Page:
If you have any questions about their synthetic diamond rings, you can talk to a company representative. You can call (800) 509-4990 between 8:00 A.M. and 9:00 P.M. on weekdays and between 9:00 A.M. and 5:00 P.M. on weekends. You can also choose to talk to them via the live chat feature, and you can expect them to answer promptly.

They will provide you with all the details you are in need of, as the Diamond Nexus Labs representatives are experts in man made diamond rings. If you want to read more about diamond simulants, take a look at our articles about the main differences between these lab-made jewels and real diamonds the five most circulated myths about them so that you get a better idea of the matter.

Controversy About the Diamond Nexus Labs Simulants

Jewelry experts who are familiar with industry-specific knowledge can readily tell that this company sells a type of cubic zirconia in its settings. With the exception of a few man-made diamonds, the main product being promoted is cubic zirconia. According to Bob Bates from JCK, “People in the jewelry trade understand the difference between a diamond simulant and a synthetic diamond. But many consumers do not—and that’s a growing problem.” He continues, “Diamond simulants—which include cubic zirconia, or CZ, moissanite, and YAG—may look like a diamond, but have nothing in common with a diamond chemically. They generally sell for very low cost.”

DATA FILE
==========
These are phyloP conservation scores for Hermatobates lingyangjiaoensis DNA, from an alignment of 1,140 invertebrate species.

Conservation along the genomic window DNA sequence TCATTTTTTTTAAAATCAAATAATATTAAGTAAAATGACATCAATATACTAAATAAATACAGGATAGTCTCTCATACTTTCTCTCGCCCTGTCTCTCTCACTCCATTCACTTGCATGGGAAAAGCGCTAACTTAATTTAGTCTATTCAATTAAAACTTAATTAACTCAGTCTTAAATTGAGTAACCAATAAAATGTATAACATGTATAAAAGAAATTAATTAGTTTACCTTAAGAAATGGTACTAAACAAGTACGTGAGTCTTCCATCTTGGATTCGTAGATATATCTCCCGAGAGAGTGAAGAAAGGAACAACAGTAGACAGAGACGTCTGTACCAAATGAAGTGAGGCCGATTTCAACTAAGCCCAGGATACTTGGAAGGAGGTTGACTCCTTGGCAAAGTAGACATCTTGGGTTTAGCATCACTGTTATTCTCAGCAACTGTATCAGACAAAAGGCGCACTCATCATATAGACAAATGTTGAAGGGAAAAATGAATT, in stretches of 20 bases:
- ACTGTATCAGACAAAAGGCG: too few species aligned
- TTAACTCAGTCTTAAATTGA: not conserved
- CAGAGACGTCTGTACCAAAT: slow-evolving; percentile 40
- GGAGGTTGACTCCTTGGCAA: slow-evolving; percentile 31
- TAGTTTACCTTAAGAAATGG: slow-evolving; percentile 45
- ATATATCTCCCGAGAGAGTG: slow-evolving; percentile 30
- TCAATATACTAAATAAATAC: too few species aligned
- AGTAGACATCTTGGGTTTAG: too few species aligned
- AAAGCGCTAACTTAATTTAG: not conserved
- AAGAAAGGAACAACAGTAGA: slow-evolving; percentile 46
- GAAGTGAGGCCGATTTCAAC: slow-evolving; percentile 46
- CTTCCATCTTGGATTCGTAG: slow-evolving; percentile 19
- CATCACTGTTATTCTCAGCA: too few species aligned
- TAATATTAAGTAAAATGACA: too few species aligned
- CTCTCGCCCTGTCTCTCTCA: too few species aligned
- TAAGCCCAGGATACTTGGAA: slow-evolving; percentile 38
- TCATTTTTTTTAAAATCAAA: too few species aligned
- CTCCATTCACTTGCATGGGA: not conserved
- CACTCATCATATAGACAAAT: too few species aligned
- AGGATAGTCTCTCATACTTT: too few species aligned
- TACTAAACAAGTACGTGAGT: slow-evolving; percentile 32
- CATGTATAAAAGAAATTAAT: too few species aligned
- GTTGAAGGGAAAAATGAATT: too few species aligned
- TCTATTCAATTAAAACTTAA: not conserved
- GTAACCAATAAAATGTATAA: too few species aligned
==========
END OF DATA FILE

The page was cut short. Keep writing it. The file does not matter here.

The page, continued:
It appears as though the company has started selling lab-made colored stones as well as a selection of genuine lab-made diamonds (which are obviously more expensive than its simulants). This would be helpful in ensuring that the company could, quite literally, say that they sell lab diamonds.

“The phrase man-made diamond simulant is not sufficient,” complains Cecilia Gardner, president and CEO of the Jewelers Vigilance Committee. “Neither is diamond simulant gemstone. If it’s not a diamond, it shouldn’t be using the word diamond at all. The [jewelry industry] takes issue with the descriptors the site uses—for example, lab-created diamond simulant … that comes a little too close to lab-created diamonds.”

The main product advertised by the company is the Nexus diamond. They point out quite clearly on their website that this has a different chemical structure than actual diamonds. Moreover, they even explain how their lab-made stones are different than other popular diamond simulants, such as moissanite and cubic zirconia.

However, the simple fact that they use the word “diamond” to describe their product is an issue because it gives way to confusion. This is why it is crucial that you do your research about these synthetic gems before purchasing them.

Positives About Diamond Nexus Labs

Ethics aside, the product is a decent one by all appearances. While they are not diamonds, their affordable zirconia appears to be of high quality, well cut, and their warranty and guarantees are outstanding. There are many good reasons to purchase a cubic zirconia engagement ring, and Diamond Nexus Labs fits the need for quality and affordability.